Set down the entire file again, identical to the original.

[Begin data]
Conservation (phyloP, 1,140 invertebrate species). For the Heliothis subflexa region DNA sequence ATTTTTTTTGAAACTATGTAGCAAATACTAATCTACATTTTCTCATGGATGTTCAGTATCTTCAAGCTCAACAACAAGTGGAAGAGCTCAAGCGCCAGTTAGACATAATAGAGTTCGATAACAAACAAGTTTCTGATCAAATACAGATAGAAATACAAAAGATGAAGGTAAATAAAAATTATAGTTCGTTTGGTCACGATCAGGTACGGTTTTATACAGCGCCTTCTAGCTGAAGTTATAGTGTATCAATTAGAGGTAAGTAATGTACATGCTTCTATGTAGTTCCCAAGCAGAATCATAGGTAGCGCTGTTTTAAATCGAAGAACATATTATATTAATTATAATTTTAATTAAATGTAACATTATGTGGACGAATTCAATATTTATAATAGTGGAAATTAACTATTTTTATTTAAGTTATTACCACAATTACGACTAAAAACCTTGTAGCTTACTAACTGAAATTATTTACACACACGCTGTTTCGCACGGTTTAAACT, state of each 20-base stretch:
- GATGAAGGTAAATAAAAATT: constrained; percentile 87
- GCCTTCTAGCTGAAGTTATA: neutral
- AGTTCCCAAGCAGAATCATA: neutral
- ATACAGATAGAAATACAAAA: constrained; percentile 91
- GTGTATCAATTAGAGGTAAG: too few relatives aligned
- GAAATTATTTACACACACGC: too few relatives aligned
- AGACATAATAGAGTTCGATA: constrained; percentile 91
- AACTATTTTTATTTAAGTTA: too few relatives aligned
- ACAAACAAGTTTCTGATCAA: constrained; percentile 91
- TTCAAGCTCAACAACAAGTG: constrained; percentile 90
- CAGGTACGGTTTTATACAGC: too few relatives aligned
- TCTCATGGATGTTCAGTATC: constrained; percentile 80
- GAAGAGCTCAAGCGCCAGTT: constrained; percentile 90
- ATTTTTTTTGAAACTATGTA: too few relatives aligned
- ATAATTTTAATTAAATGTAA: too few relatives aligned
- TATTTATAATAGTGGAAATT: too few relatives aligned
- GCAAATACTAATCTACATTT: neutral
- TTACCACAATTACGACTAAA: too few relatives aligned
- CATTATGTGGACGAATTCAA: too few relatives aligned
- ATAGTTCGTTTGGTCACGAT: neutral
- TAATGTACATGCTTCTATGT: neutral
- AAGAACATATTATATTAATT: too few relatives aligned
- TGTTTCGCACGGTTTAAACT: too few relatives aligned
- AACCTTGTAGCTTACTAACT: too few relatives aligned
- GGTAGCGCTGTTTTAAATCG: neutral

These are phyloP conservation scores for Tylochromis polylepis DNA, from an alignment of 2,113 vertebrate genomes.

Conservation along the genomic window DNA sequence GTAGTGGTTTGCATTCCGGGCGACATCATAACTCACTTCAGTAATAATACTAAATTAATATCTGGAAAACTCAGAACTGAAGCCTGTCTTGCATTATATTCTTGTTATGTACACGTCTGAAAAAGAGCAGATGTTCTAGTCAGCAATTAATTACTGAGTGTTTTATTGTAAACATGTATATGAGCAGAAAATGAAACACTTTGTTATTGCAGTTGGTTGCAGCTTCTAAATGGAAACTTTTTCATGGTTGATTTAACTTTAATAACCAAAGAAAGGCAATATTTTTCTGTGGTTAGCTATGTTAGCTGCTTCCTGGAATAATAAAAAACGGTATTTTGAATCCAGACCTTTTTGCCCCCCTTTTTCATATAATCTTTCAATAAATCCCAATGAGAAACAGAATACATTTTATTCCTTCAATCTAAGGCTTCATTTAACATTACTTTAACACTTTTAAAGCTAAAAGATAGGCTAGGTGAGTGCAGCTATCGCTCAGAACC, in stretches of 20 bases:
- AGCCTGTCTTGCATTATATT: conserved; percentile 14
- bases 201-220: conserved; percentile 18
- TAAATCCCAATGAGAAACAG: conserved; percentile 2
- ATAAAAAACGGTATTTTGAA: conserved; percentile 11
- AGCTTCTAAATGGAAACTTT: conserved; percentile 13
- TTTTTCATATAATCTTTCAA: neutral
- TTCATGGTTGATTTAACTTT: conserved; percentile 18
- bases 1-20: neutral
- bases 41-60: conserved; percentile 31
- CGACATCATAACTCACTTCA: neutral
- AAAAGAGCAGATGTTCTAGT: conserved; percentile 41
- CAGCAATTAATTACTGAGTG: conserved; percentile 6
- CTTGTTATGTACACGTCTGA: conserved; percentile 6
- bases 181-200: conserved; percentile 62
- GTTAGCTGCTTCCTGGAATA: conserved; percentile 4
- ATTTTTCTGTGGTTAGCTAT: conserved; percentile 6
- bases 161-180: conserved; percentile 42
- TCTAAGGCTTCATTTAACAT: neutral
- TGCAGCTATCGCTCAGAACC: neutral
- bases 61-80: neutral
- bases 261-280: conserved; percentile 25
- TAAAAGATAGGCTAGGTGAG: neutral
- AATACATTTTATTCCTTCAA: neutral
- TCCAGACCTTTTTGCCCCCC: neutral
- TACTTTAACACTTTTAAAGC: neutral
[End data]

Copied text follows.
Conservation (phyloP, 1,140 invertebrate species). For the Heliothis subflexa region DNA sequence ATTTTTTTTGAAACTATGTAGCAAATACTAATCTACATTTTCTCATGGATGTTCAGTATCTTCAAGCTCAACAACAAGTGGAAGAGCTCAAGCGCCAGTTAGACATAATAGAGTTCGATAACAAACAAGTTTCTGATCAAATACAGATAGAAATACAAAAGATGAAGGTAAATAAAAATTATAGTTCGTTTGGTCACGATCAGGTACGGTTTTATACAGCGCCTTCTAGCTGAAGTTATAGTGTATCAATTAGAGGTAAGTAATGTACATGCTTCTATGTAGTTCCCAAGCAGAATCATAGGTAGCGCTGTTTTAAATCGAAGAACATATTATATTAATTATAATTTTAATTAAATGTAACATTATGTGGACGAATTCAATATTTATAATAGTGGAAATTAACTATTTTTATTTAAGTTATTACCACAATTACGACTAAAAACCTTGTAGCTTACTAACTGAAATTATTTACACACACGCTGTTTCGCACGGTTTAAACT, state of each 20-base stretch:
- GATGAAGGTAAATAAAAATT: constrained; percentile 87
- GCCTTCTAGCTGAAGTTATA: neutral
- AGTTCCCAAGCAGAATCATA: neutral
- ATACAGATAGAAATACAAAA: constrained; percentile 91
- GTGTATCAATTAGAGGTAAG: too few relatives aligned
- GAAATTATTTACACACACGC: too few relatives aligned
- AGACATAATAGAGTTCGATA: constrained; percentile 91
- AACTATTTTTATTTAAGTTA: too few relatives aligned
- ACAAACAAGTTTCTGATCAA: constrained; percentile 91
- TTCAAGCTCAACAACAAGTG: constrained; percentile 90
- CAGGTACGGTTTTATACAGC: too few relatives aligned
- TCTCATGGATGTTCAGTATC: constrained; percentile 80
- GAAGAGCTCAAGCGCCAGTT: constrained; percentile 90
- ATTTTTTTTGAAACTATGTA: too few relatives aligned
- ATAATTTTAATTAAATGTAA: too few relatives aligned
- TATTTATAATAGTGGAAATT: too few relatives aligned
- GCAAATACTAATCTACATTT: neutral
- TTACCACAATTACGACTAAA: too few relatives aligned
- CATTATGTGGACGAATTCAA: too few relatives aligned
- ATAGTTCGTTTGGTCACGAT: neutral
- TAATGTACATGCTTCTATGT: neutral
- AAGAACATATTATATTAATT: too few relatives aligned
- TGTTTCGCACGGTTTAAACT: too few relatives aligned
- AACCTTGTAGCTTACTAACT: too few relatives aligned
- GGTAGCGCTGTTTTAAATCG: neutral

These are phyloP conservation scores for Tylochromis polylepis DNA, from an alignment of 2,113 vertebrate genomes.

Conservation along the genomic window DNA sequence GTAGTGGTTTGCATTCCGGGCGACATCATAACTCACTTCAGTAATAATACTAAATTAATATCTGGAAAACTCAGAACTGAAGCCTGTCTTGCATTATATTCTTGTTATGTACACGTCTGAAAAAGAGCAGATGTTCTAGTCAGCAATTAATTACTGAGTGTTTTATTGTAAACATGTATATGAGCAGAAAATGAAACACTTTGTTATTGCAGTTGGTTGCAGCTTCTAAATGGAAACTTTTTCATGGTTGATTTAACTTTAATAACCAAAGAAAGGCAATATTTTTCTGTGGTTAGCTATGTTAGCTGCTTCCTGGAATAATAAAAAACGGTATTTTGAATCCAGACCTTTTTGCCCCCCTTTTTCATATAATCTTTCAATAAATCCCAATGAGAAACAGAATACATTTTATTCCTTCAATCTAAGGCTTCATTTAACATTACTTTAACACTTTTAAAGCTAAAAGATAGGCTAGGTGAGTGCAGCTATCGCTCAGAACC, in stretches of 20 bases:
- AGCCTGTCTTGCATTATATT: conserved; percentile 14
- bases 201-220: conserved; percentile 18
- TAAATCCCAATGAGAAACAG: conserved; percentile 2
- ATAAAAAACGGTATTTTGAA: conserved; percentile 11
- AGCTTCTAAATGGAAACTTT: conserved; percentile 13
- TTTTTCATATAATCTTTCAA: neutral
- TTCATGGTTGATTTAACTTT: conserved; percentile 18
- bases 1-20: neutral
- bases 41-60: conserved; percentile 31
- CGACATCATAACTCACTTCA: neutral
- AAAAGAGCAGATGTTCTAGT: conserved; percentile 41
- CAGCAATTAATTACTGAGTG: conserved; percentile 6
- CTTGTTATGTACACGTCTGA: conserved; percentile 6
- bases 181-200: conserved; percentile 62
- GTTAGCTGCTTCCTGGAATA: conserved; percentile 4
- ATTTTTCTGTGGTTAGCTAT: conserved; percentile 6
- bases 161-180: conserved; percentile 42
- TCTAAGGCTTCATTTAACAT: neutral
- TGCAGCTATCGCTCAGAACC: neutral
- bases 61-80: neutral
- bases 261-280: conserved; percentile 25
- TAAAAGATAGGCTAGGTGAG: neutral
- AATACATTTTATTCCTTCAA: neutral
- TCCAGACCTTTTTGCCCCCC: neutral
- TACTTTAACACTTTTAAAGC: neutral